Run Azure PowerShell cmdlets in PowerShell Jobs

Azure PowerShell depends on connecting to an Azure cloud and waiting for responses, so most of these cmdlets block your PowerShell session until they get a response from the cloud. PowerShell Jobs let you run cmdlets in the background or do multiple tasks on Azure at once, from inside a single PowerShell session.

This article is a brief overview of how to run Azure PowerShell cmdlets as PowerShell Jobs and check for completion. Running commands in Azure PowerShell requires the use of Azure PowerShell contexts, which are covered in detail in Azure contexts and sign-in credentials. To learn more about PowerShell Jobs, see About PowerShell Jobs.

Azure contexts with PowerShell jobs

PowerShell Jobs are run as separate processes without an attached PowerShell session, so your Azure credentials must be shared with them. Credentials are passed as Azure context objects, using one of these methods:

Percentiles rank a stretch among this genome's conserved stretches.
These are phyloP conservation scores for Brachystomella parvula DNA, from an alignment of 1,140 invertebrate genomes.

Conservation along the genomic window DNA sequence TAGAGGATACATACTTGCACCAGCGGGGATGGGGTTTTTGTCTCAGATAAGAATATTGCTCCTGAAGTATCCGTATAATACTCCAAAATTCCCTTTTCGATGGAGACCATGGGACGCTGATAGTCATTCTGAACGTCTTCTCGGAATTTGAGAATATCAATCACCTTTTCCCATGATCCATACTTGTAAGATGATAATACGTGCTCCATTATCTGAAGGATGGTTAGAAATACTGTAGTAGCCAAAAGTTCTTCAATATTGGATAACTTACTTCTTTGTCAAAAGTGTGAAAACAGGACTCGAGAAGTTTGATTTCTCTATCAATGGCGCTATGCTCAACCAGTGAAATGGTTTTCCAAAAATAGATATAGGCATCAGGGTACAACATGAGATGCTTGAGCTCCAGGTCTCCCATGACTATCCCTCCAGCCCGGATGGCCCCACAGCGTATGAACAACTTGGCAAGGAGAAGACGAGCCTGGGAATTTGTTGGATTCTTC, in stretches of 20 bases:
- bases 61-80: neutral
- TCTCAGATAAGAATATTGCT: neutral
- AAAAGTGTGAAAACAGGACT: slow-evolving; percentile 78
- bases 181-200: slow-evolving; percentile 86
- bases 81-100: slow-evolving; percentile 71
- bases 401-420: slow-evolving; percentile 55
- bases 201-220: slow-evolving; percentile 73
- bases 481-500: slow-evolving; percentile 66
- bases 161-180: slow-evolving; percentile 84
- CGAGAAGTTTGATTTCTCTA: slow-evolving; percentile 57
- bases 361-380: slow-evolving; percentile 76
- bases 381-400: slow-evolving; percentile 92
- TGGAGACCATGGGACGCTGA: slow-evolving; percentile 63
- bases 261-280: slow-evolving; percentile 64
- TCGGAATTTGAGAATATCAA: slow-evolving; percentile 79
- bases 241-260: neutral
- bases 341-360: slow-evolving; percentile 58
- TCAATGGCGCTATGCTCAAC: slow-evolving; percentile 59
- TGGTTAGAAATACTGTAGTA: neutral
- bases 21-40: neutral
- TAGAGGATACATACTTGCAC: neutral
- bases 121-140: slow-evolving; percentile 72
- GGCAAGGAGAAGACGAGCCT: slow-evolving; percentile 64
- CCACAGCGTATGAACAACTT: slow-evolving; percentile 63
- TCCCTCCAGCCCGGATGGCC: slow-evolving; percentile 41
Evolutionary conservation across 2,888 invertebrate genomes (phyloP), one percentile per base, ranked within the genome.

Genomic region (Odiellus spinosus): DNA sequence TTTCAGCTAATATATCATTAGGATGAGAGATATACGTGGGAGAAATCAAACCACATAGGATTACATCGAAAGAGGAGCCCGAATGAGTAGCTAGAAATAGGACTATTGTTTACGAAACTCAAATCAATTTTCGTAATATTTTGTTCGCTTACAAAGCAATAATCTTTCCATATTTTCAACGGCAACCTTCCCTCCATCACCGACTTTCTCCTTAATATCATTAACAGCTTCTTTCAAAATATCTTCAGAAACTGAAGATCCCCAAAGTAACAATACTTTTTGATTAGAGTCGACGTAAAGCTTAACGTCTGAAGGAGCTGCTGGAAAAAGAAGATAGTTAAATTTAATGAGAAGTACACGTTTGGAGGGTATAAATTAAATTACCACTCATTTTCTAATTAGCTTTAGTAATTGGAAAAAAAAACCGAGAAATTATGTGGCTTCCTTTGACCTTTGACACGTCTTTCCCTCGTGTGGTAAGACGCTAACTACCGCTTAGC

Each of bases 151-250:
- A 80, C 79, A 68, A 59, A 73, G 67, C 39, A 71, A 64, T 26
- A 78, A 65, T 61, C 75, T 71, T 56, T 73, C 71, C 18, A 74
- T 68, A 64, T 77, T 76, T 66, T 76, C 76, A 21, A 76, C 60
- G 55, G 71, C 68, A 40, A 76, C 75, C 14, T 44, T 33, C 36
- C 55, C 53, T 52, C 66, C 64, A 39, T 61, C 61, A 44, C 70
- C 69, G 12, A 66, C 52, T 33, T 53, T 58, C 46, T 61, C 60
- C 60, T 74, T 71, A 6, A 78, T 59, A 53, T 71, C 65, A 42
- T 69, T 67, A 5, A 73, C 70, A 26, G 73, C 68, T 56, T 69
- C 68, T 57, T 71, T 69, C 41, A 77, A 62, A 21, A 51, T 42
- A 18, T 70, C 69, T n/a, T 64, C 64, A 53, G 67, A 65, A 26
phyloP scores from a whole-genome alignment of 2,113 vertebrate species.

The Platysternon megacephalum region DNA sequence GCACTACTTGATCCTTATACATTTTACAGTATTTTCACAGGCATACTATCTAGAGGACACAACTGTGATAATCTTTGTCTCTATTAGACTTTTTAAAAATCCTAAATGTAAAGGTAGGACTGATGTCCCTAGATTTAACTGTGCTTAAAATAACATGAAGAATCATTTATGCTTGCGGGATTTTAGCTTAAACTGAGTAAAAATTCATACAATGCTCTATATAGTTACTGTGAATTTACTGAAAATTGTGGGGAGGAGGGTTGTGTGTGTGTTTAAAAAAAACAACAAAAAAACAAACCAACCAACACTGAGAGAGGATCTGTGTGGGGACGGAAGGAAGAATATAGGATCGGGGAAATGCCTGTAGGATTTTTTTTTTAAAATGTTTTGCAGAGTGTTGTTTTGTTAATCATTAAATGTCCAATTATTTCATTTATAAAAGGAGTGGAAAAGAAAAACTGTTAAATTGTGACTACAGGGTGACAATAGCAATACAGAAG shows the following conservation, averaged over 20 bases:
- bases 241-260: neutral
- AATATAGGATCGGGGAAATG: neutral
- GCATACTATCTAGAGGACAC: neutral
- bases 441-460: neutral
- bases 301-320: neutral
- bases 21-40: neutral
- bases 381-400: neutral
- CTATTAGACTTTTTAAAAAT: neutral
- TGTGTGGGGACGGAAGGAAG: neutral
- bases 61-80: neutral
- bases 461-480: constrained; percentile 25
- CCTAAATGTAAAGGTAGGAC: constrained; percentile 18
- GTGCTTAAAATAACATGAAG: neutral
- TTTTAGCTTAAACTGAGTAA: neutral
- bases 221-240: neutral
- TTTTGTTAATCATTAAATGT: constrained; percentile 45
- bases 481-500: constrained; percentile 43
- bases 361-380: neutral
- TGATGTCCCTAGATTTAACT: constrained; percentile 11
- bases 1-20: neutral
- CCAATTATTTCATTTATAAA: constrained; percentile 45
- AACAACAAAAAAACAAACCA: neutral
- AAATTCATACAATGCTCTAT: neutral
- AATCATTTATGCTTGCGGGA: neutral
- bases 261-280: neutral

• Automatic context persistence. Context persistence is enabled by default and preserves your sign-in information across multiple sessions. With context persistence enabled, the current Azure context is passed to the new process:

    Enable-AzContextAutosave # Enables context autosave if not already on
    $vmadmin = Get-Credential
    Start-Job {
      New-AzVM -Name MyVm -Credential $Using:vmadmin
  • Provide an Azure context object with any Azure PowerShell cmdlet that has an AzContext parameter:

    $context = Get-AzContext -Name 'mycontext' # Get an Azure context object
    $vmadmin = Get-Credential
    $job = Start-Job {
      New-AzVM -Name MyVm -AzContext $Using:context -Credential $Using:vmadmin

    If context persistence is disabled, the AzContext parameter is required.

  • Use the AsJob parameter provided by some Azure PowerShell cmdlets. This switch automatically starts the cmdlet as a PowerShell Job, using the active Azure context:

    $vmadmin = Get-Credential
    $job = New-AzVM -Name MyVm -Credential $vmadmin -AsJob

    To see if a cmdlet supports AsJob, check its reference documentation. The AsJob parameter doesn't require context autosave to be enabled.

You can check the status of a running job with the Get-Job cmdlet. To get the output from a job so far, use the Receive-Job cmdlet.

To check an operation's progress remotely on Azure, use the Get cmdlets associated with the type of resource being modified by the job:

$vmadmin = Get-Credential
$context = Get-AzContext -Name 'mycontext'
$vmName = 'MyVm'

$job = Start-Job {
  New-AzVM -Name $Using:vmName -AzContext $Using:context -Credential $Using:vmadmin

Get-Job -Id $job.Id
Get-AzVM -Name $vmName

See Also